Margaret Gettle Washburn, P.C.
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Same-sex couple adoption case brought to US Supreme Court

Bringing a child into your life and family through adoption is an incredible event and adoptive parents can be overwhelmed with joy and anxiety, as is the case for any parent. However, there are some additional concerns adoptive parents need to consider when it comes to their relationship with their child.

One of the primary issues that should be addressed is protecting the legal rights of an adoptive parent. Making sure you secure and enforce your parental rights as soon as possible can be a good way to avoid devastating consequences. Unfortunately for too many parents, this process is more complicated than they anticipate.

For example, two women -- a former couple -- are battling out their custody case in court and the U.S. Supreme Court was recently asked to make a ruling on the case.

Like other people in same-sex relationships, the two women in this case were in a committed union before the federal government declared bans on same-sex marriage unconstitutional, which meant they were never legally married. By that time federal laws changed, the two women had three children and split up.

Before the break up, the women traveled to Georgia in order to allow the non-biological mother to adopt the children, as their home state of Alabama would not allow these types of adoption.

Now the adoptive mother's rights and relationship with her children are being threatened after the Alabama Supreme Court ruled that adoption laws in Georgia had been "misapplied". In the eyes of the law, she has no rights as a parent.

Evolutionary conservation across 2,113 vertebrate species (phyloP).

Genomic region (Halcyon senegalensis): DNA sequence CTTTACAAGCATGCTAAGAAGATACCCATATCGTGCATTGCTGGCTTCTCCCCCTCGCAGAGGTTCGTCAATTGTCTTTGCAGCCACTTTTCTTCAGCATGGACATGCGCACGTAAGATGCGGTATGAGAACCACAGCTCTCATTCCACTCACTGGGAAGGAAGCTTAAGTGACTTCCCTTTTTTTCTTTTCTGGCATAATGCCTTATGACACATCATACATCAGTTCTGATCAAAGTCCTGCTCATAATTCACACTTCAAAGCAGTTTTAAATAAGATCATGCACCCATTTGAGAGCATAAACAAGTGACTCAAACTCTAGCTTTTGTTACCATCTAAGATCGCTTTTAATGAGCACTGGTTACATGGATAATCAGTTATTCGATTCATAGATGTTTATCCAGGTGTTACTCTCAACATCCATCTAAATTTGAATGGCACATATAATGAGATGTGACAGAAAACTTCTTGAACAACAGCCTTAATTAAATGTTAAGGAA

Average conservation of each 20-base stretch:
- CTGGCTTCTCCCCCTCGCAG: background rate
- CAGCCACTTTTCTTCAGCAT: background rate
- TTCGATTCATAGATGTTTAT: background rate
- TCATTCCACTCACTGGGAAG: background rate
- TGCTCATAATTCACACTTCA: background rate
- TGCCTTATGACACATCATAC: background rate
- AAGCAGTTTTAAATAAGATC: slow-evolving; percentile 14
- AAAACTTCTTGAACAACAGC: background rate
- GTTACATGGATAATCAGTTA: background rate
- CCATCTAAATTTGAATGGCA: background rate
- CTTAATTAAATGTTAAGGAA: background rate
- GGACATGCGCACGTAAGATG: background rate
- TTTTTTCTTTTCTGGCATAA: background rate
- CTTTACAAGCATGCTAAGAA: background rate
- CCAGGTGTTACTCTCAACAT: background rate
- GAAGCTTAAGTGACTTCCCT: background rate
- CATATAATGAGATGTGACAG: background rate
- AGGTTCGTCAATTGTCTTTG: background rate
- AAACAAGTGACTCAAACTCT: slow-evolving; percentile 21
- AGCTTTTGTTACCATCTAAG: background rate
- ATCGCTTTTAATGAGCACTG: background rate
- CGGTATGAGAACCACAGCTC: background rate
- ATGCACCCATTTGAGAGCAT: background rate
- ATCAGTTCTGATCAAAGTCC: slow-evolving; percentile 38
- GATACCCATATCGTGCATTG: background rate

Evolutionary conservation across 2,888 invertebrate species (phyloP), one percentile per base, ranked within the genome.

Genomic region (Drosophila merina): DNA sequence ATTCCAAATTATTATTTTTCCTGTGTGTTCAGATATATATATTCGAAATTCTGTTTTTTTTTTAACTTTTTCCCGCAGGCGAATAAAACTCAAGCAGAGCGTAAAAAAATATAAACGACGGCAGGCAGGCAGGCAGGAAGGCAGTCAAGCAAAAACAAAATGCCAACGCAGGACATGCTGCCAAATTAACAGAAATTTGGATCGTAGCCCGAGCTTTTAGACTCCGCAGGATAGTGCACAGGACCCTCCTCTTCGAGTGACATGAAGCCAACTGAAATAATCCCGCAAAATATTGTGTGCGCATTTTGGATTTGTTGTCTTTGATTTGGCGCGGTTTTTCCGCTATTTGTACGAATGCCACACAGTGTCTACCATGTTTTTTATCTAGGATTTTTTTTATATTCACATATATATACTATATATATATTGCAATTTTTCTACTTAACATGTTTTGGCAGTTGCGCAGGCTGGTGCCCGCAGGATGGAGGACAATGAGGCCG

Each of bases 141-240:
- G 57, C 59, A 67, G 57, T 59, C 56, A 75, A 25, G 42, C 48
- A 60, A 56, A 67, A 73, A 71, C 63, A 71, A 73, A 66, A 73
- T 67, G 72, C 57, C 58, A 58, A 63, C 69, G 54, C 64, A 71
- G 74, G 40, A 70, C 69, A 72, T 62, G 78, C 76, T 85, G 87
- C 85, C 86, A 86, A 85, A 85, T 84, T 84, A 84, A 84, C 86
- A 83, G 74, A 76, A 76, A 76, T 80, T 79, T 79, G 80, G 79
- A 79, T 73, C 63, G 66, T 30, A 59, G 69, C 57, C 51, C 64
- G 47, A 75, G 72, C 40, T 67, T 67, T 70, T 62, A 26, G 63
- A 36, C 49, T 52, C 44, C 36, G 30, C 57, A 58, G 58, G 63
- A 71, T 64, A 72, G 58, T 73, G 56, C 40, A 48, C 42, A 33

The adoptive mother is now hoping the U.S. Supreme Court will take the case and reverse the state Supreme Court's decision as it is unconstitutional, she argued. The court should have given "full faith and credit" to the adoption orders granted in Georgia but failed to.

This case highlights some of the very complicated and frustrating steps same-sex couples and other adoptive parents need to go through just to protect themselves and their relationship with their children.

Considering the fact that federal laws regarding same-sex marriage changed only recently, gay and lesbian parents all across Georgia may want to discuss their legal options regarding adoption and their parental rights with an attorney to address or avoid any potentially disastrous disputes.

Source: NPR, "Supreme Court Is Asked To Take Messy Interstate Case On Same-Sex Adoption," Nina Totenberg, Nov. 18, 2015

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Margaret Gettle Washburn, P.C.
4799 Sugarloaf Pkwy
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Lawrenceville, GA 30044

Phone: 770-676-1191
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